Fortunately, there are a few things that can be done to help prevent osteoporosis (Figure 9.4). Eating a diet with plenty of vitamin D and calcium is important (skim milk, low-fat yogurt, and calcium-enriched orange juice are good sources). Exposure to sunlight helps provide us with the active form of vitamin D. Therapeutic standing in braces for at least fifteen minutes each day is probably helpful for those who are using wheel-chairs exclusively for mobility. For some women, there may also be benefits in taking hormonal supplements in the form of the oral contraception pill. Much research is currently being conducted on osteoporosis prevention. Hopefully, in the years to come, we will know more precisely how to prevent this problem in susceptible people.
Shunt Problems and Chiari Symptoms
Shunt failure is not rare in adolescents and adults. The valve systems may deteriorate over time, failing to regulate CSF pressures consistently. More common, the growth that occurs with puberty may in effect pull the shunt tubing up and out of the abdominal cavity, so that the shunt does not drain normally or becomes obstructed. When shunt problems occur, they may take many forms and become apparent in different ways. The (p.201)
If these subtle changes have occurred, it is important for doctors to investigate the shunt function. A shunt series is a series of plain X-rays which show the shunt and its tubing over its entire length and which enable the doctors to check that the shunt is intact, in the right position, and sufficiently long. The shunt series may show disconnection of the shunt system, or it may show that a young person has “outgrown” the shunt—that is, the shunt tubing is too short. An unenhanced CT scan is the usual technique to establish whether there has been an increase in hydrocephalus. If the ventricles are obviously larger than they were previously, this would be consistent with shunt failure and would require shunt revision. If there are no previous studies with which to compare the CT or if some uncertainty exists about whether the shunt is functioning as it should, the neurosurgeon may elect to tap the shunt. This involves inserting a needle under sterile conditions into the shunt system to examine pressure and flow of CSF. If these investigations suggest shunt malfunction, the neurosurgeon may recommend shunt revision.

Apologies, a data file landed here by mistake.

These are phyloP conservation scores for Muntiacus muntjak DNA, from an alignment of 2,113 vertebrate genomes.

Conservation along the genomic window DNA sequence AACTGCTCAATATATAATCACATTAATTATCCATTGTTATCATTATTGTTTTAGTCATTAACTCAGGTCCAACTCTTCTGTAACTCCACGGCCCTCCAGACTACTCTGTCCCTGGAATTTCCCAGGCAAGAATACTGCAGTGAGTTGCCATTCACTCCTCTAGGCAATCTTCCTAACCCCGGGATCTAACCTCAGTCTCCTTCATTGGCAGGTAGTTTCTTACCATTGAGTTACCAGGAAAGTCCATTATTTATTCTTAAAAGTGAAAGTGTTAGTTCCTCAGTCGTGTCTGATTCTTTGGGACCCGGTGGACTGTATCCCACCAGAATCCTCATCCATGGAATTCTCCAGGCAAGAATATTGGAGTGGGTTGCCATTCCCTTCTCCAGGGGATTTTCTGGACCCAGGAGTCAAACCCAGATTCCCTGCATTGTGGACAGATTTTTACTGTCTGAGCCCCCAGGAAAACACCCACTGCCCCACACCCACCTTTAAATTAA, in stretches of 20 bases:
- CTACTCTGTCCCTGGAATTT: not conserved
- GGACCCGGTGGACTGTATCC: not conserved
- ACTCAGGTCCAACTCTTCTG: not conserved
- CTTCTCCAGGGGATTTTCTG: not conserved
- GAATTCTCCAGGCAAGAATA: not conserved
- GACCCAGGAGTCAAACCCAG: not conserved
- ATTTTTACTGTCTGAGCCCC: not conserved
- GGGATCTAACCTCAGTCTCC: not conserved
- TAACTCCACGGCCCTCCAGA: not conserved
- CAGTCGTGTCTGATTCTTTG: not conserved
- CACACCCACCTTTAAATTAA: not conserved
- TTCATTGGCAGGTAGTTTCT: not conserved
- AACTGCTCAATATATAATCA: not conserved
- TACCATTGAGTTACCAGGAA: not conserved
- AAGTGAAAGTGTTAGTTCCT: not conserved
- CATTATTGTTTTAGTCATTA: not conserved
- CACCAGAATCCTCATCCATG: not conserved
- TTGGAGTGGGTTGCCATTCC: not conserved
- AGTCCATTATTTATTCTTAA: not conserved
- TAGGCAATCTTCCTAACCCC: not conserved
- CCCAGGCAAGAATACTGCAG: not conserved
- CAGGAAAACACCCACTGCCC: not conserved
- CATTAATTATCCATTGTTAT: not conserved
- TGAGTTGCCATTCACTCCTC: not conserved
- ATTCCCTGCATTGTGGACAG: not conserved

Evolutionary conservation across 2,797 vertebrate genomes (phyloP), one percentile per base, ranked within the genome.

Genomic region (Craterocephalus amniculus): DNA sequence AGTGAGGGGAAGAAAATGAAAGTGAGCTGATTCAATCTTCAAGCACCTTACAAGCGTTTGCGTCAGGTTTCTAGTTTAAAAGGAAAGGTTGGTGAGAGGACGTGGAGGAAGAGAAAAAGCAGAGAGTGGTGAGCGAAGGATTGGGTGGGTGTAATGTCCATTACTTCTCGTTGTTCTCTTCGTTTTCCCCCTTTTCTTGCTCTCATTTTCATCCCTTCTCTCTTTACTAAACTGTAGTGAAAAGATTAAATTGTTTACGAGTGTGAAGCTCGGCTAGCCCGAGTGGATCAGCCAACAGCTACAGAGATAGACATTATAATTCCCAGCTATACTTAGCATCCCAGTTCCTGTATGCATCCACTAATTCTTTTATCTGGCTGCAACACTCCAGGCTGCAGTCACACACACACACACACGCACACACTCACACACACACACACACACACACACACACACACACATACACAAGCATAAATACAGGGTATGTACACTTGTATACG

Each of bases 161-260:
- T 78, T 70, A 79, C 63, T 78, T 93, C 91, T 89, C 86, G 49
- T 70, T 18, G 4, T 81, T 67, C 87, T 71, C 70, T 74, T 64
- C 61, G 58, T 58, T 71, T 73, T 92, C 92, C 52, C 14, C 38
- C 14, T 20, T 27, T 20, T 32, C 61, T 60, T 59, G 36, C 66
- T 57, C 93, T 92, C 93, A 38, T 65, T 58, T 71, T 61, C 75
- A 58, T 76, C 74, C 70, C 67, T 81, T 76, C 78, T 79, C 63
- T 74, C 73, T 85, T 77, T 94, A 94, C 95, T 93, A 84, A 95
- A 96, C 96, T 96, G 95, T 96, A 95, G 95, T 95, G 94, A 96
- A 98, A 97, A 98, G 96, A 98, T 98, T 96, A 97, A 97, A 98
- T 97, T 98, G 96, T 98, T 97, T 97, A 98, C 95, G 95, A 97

One of the problems that commonly arises is the asymptomatic shunt disconnection. A substantial proportion of adolescents with shunts are found on routine examination or shunt series to have a disconnected (p.202) shunt—that is, a gap or disconnection exists in the shunt tubing (most often in the scalp or neck). The adolescent is unaware of this and exhibits no symptoms to suggest a problem. A CT scan shows no change in ventricle size. We usually assume that the shunt is still draining across the disconnected space or that the youngster is no longer shunt dependent. Some neurosurgeons decide to leave well enough alone and to watch for any signs of deterioration or increasing hydrocephalus. Others feel that there is a substantial risk of sudden, increasing hydrocephalus and that the shunt has to be revised.
Chiari malformation may occasionally cause symptoms in this age group, and the doctor has to be watchful for increasing cranial nerve dysfunction (for example, swallowing difficulties, gagging), dizziness, unsteady gait, neck pain, or weakness in the arms. Chiari symptoms such as these usually indicate pressure on the brainstem associated with shunt malfunction, and they should be investigated as just discussed. It is usually the case that these symptoms resolve themselves after successful shunt revision or posterior cervical decompression.
Spinal Cord Problems
CSF passes from the ventricles into the narrow central canal of the spinal cord. With raised intracranial pressure, the central canal can become dilated, in effect developing a fluid-filled cyst in the spinal cord. This swelling is called hydromyelia (water in the spine) and is fairly common in young adults with spina bifida (Figure 9.5).
Usually, hydromyelia is an incidental finding and does not cause symptoms (McEnery et al. 1992). But hydromyelia may be found in association with rapidly progressive scoliosis, weakness, and increasing tightness in the legs. The neurosurgeon must determine whether the shunt is working normally, for hydromyelia may be caused by inadequately treated hydrocephalus. If hydromyelia symptoms persist despite a functioning shunt, the surgeon may need to place a special shunt to drain fluid from the spinal cord.
Bladder or Kidney Stones
One of the reasons for continuing to monitor the urinary tract with periodic urine checks and ultrasounds is the detection of stones. Stones can form in the bladder or in the kidneys and can develop in the setting of chronic urinary tract infection. They are especially likely to occur in people with augmented bladders. Stones in people with spina bifida are usually painless. One of the tip-offs that there may be a stone is the presence (p.203)